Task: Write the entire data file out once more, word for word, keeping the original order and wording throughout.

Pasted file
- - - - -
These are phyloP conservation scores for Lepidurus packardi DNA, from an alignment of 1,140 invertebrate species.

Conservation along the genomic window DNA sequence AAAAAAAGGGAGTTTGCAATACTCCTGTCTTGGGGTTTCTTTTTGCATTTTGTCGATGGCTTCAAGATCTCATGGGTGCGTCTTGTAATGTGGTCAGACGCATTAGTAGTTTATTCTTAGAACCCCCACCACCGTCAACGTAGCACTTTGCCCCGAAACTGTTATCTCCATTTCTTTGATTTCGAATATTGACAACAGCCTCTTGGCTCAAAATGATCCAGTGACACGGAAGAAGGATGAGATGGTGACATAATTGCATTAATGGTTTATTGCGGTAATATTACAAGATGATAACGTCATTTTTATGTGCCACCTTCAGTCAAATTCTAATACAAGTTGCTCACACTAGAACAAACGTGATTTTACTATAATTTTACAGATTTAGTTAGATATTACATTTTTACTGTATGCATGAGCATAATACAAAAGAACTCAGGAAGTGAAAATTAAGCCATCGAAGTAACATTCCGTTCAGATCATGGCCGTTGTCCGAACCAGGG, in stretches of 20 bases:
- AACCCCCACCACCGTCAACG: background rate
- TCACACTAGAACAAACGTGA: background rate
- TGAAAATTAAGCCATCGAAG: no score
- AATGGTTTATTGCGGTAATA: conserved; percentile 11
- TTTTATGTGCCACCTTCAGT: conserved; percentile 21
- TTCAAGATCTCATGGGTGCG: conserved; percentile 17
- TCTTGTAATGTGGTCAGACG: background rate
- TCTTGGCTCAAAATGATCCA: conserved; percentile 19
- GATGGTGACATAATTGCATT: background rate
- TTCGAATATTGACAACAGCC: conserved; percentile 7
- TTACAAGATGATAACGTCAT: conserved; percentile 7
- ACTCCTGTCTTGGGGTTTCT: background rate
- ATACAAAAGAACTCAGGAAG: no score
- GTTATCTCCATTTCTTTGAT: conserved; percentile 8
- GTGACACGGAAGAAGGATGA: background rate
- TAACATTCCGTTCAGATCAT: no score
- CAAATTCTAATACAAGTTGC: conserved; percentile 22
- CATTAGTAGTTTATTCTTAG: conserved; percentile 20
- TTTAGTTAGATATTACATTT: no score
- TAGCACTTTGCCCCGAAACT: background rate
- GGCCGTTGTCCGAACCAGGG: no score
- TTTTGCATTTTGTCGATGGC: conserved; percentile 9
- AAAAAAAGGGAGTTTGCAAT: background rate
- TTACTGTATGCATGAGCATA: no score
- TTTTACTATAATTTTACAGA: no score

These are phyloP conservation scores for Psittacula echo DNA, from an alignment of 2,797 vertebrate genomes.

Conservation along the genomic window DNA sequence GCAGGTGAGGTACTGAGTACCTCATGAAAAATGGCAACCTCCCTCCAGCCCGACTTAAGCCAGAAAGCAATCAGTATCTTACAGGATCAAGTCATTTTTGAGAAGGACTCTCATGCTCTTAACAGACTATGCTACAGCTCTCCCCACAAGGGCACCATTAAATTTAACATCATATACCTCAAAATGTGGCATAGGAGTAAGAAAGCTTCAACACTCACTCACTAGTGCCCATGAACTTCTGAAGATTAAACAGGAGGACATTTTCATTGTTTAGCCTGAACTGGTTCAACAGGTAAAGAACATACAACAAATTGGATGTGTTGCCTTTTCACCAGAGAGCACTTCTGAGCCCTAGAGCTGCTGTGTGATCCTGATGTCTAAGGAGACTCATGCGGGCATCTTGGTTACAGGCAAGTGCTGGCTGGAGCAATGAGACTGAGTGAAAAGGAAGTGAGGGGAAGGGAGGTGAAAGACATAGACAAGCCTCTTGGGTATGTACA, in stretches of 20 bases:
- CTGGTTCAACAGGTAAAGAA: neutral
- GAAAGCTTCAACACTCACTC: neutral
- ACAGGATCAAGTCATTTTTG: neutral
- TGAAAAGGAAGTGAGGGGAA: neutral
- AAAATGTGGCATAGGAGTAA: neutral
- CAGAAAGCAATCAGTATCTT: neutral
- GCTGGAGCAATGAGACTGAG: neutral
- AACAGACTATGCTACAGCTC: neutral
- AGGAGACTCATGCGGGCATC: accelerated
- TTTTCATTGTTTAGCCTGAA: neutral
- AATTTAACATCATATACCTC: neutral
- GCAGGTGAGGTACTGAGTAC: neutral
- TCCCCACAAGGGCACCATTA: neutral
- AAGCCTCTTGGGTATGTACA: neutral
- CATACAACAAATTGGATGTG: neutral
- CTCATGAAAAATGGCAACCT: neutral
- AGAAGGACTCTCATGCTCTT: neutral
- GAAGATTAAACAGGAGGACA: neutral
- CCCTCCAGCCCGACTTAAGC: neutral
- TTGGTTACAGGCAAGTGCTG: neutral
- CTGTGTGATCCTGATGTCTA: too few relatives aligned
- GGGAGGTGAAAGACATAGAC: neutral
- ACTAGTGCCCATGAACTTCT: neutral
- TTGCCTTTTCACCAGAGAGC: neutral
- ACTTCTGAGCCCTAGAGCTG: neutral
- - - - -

These are phyloP conservation scores for Lepidurus packardi DNA, from an alignment of 1,140 invertebrate species.

Conservation along the genomic window DNA sequence AAAAAAAGGGAGTTTGCAATACTCCTGTCTTGGGGTTTCTTTTTGCATTTTGTCGATGGCTTCAAGATCTCATGGGTGCGTCTTGTAATGTGGTCAGACGCATTAGTAGTTTATTCTTAGAACCCCCACCACCGTCAACGTAGCACTTTGCCCCGAAACTGTTATCTCCATTTCTTTGATTTCGAATATTGACAACAGCCTCTTGGCTCAAAATGATCCAGTGACACGGAAGAAGGATGAGATGGTGACATAATTGCATTAATGGTTTATTGCGGTAATATTACAAGATGATAACGTCATTTTTATGTGCCACCTTCAGTCAAATTCTAATACAAGTTGCTCACACTAGAACAAACGTGATTTTACTATAATTTTACAGATTTAGTTAGATATTACATTTTTACTGTATGCATGAGCATAATACAAAAGAACTCAGGAAGTGAAAATTAAGCCATCGAAGTAACATTCCGTTCAGATCATGGCCGTTGTCCGAACCAGGG, in stretches of 20 bases:
- AACCCCCACCACCGTCAACG: background rate
- TCACACTAGAACAAACGTGA: background rate
- TGAAAATTAAGCCATCGAAG: no score
- AATGGTTTATTGCGGTAATA: conserved; percentile 11
- TTTTATGTGCCACCTTCAGT: conserved; percentile 21
- TTCAAGATCTCATGGGTGCG: conserved; percentile 17
- TCTTGTAATGTGGTCAGACG: background rate
- TCTTGGCTCAAAATGATCCA: conserved; percentile 19
- GATGGTGACATAATTGCATT: background rate
- TTCGAATATTGACAACAGCC: conserved; percentile 7
- TTACAAGATGATAACGTCAT: conserved; percentile 7
- ACTCCTGTCTTGGGGTTTCT: background rate
- ATACAAAAGAACTCAGGAAG: no score
- GTTATCTCCATTTCTTTGAT: conserved; percentile 8
- GTGACACGGAAGAAGGATGA: background rate
- TAACATTCCGTTCAGATCAT: no score
- CAAATTCTAATACAAGTTGC: conserved; percentile 22
- CATTAGTAGTTTATTCTTAG: conserved; percentile 20
- TTTAGTTAGATATTACATTT: no score
- TAGCACTTTGCCCCGAAACT: background rate
- GGCCGTTGTCCGAACCAGGG: no score
- TTTTGCATTTTGTCGATGGC: conserved; percentile 9
- AAAAAAAGGGAGTTTGCAAT: background rate
- TTACTGTATGCATGAGCATA: no score
- TTTTACTATAATTTTACAGA: no score

These are phyloP conservation scores for Psittacula echo DNA, from an alignment of 2,797 vertebrate genomes.

Conservation along the genomic window DNA sequence GCAGGTGAGGTACTGAGTACCTCATGAAAAATGGCAACCTCCCTCCAGCCCGACTTAAGCCAGAAAGCAATCAGTATCTTACAGGATCAAGTCATTTTTGAGAAGGACTCTCATGCTCTTAACAGACTATGCTACAGCTCTCCCCACAAGGGCACCATTAAATTTAACATCATATACCTCAAAATGTGGCATAGGAGTAAGAAAGCTTCAACACTCACTCACTAGTGCCCATGAACTTCTGAAGATTAAACAGGAGGACATTTTCATTGTTTAGCCTGAACTGGTTCAACAGGTAAAGAACATACAACAAATTGGATGTGTTGCCTTTTCACCAGAGAGCACTTCTGAGCCCTAGAGCTGCTGTGTGATCCTGATGTCTAAGGAGACTCATGCGGGCATCTTGGTTACAGGCAAGTGCTGGCTGGAGCAATGAGACTGAGTGAAAAGGAAGTGAGGGGAAGGGAGGTGAAAGACATAGACAAGCCTCTTGGGTATGTACA, in stretches of 20 bases:
- CTGGTTCAACAGGTAAAGAA: neutral
- GAAAGCTTCAACACTCACTC: neutral
- ACAGGATCAAGTCATTTTTG: neutral
- TGAAAAGGAAGTGAGGGGAA: neutral
- AAAATGTGGCATAGGAGTAA: neutral
- CAGAAAGCAATCAGTATCTT: neutral
- GCTGGAGCAATGAGACTGAG: neutral
- AACAGACTATGCTACAGCTC: neutral
- AGGAGACTCATGCGGGCATC: accelerated
- TTTTCATTGTTTAGCCTGAA: neutral
- AATTTAACATCATATACCTC: neutral
- GCAGGTGAGGTACTGAGTAC: neutral
- TCCCCACAAGGGCACCATTA: neutral
- AAGCCTCTTGGGTATGTACA: neutral
- CATACAACAAATTGGATGTG: neutral
- CTCATGAAAAATGGCAACCT: neutral
- AGAAGGACTCTCATGCTCTT: neutral
- GAAGATTAAACAGGAGGACA: neutral
- CCCTCCAGCCCGACTTAAGC: neutral
- TTGGTTACAGGCAAGTGCTG: neutral
- CTGTGTGATCCTGATGTCTA: too few relatives aligned
- GGGAGGTGAAAGACATAGAC: neutral
- ACTAGTGCCCATGAACTTCT: neutral
- TTGCCTTTTCACCAGAGAGC: neutral
- ACTTCTGAGCCCTAGAGCTG: neutral